Mind Your Business
Science and medicine can help us live longer, but not necessarily better.
To live well you must mind your business.
The original penny-pincher Ben Franklin understood the importance of minding your business. When he designed the back of the US' first penny, he included that motto and an ovaloid sundial—a sharp reminder that "time flies." (Coin collectors call Franklin's penny the Fugio, Latin for "to flee.")
Time indeed flies, Franklin wished us to know, and you'll never live well unless you mind—that is, take care of—your business.
But what is your business, when the whole world conspires to call you "retired," the filthiest word in our language?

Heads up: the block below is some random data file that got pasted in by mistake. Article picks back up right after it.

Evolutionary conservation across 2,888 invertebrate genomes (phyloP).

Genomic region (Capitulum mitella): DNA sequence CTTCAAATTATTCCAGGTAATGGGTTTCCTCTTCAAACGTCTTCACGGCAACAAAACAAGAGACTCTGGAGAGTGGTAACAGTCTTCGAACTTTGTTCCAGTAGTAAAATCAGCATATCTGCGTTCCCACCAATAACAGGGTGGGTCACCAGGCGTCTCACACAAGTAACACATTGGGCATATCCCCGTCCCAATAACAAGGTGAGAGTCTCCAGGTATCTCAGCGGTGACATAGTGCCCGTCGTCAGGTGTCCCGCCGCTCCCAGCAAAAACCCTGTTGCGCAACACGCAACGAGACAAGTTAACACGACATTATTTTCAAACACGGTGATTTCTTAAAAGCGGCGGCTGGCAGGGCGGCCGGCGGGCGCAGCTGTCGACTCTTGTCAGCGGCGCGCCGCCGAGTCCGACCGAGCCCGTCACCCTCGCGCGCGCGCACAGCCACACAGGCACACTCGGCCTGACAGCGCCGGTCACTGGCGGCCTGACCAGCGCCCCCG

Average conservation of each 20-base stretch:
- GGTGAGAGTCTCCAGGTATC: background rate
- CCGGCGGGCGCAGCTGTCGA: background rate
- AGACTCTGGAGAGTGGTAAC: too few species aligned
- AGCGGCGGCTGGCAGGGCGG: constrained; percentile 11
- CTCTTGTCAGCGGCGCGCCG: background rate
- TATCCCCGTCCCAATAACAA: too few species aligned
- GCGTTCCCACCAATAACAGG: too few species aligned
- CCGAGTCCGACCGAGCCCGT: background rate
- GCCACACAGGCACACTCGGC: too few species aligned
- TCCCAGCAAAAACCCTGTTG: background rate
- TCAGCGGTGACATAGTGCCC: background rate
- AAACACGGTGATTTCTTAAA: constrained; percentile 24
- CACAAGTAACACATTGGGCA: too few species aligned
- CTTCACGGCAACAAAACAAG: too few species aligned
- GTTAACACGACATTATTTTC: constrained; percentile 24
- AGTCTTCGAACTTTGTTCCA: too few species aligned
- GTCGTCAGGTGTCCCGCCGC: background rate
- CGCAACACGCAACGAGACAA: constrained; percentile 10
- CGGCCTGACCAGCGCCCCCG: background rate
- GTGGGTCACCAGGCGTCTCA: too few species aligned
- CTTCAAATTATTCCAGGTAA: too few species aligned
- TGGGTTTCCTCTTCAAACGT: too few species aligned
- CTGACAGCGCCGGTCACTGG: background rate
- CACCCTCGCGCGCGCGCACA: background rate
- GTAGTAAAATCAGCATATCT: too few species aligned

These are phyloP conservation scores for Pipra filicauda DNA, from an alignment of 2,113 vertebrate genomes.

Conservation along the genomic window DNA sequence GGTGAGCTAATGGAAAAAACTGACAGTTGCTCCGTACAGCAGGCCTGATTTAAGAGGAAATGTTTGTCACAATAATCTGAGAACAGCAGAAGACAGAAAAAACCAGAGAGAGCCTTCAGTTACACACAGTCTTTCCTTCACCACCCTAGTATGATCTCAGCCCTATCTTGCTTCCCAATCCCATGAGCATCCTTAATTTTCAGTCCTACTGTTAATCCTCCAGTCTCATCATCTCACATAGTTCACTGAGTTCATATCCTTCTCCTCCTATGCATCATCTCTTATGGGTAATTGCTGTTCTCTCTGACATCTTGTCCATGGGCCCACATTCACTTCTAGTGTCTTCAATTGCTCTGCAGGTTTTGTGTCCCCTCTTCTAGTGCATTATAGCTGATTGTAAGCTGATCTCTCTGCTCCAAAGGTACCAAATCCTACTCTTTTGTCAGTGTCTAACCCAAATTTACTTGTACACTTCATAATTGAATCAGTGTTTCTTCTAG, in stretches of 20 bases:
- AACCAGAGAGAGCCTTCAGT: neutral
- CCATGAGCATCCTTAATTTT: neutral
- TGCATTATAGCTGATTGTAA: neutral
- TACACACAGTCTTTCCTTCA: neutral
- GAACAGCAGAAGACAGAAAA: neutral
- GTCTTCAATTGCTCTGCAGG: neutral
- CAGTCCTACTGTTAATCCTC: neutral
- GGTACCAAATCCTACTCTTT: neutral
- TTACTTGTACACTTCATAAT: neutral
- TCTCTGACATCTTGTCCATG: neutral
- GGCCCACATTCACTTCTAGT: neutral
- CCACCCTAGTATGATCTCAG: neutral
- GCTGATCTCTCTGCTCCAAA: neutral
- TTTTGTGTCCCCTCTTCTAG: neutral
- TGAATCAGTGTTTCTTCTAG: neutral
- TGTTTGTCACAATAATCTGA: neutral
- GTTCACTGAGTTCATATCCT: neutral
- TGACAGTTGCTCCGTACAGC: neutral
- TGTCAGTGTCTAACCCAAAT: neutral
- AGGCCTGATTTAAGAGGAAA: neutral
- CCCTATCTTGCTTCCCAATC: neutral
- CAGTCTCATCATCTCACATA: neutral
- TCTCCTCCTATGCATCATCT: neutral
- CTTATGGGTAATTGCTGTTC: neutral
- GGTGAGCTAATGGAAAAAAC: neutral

The answers to that question are many and varied. Some retired people find second-act professions.
They reinvent themselves full bore, emerging butterfly-like as entrepreneurs, investors, philanthropists, consultants, writers, publishers, artists, filmmakers, musicians, tutors, teachers, hoteliers, tour operators, historians, farmers, florists, sailors, carpenters, clerics, and chefs.
Others become daycare providers, gardeners, world travelers, or pilgrims; join nonprofit boards; start a "mastermind" networking group; or enroll in the Peace Corps.
Some run for office; some are consumed by a sport or hobby; and some quickly "boomerang," returning to their former jobs.
But many retired people don't mind their business.
They putter all day, watch TV, surf the web, yak on the phone, read the paper, and take long naps.
How sad! The world's your oyster.
Are you minding your business?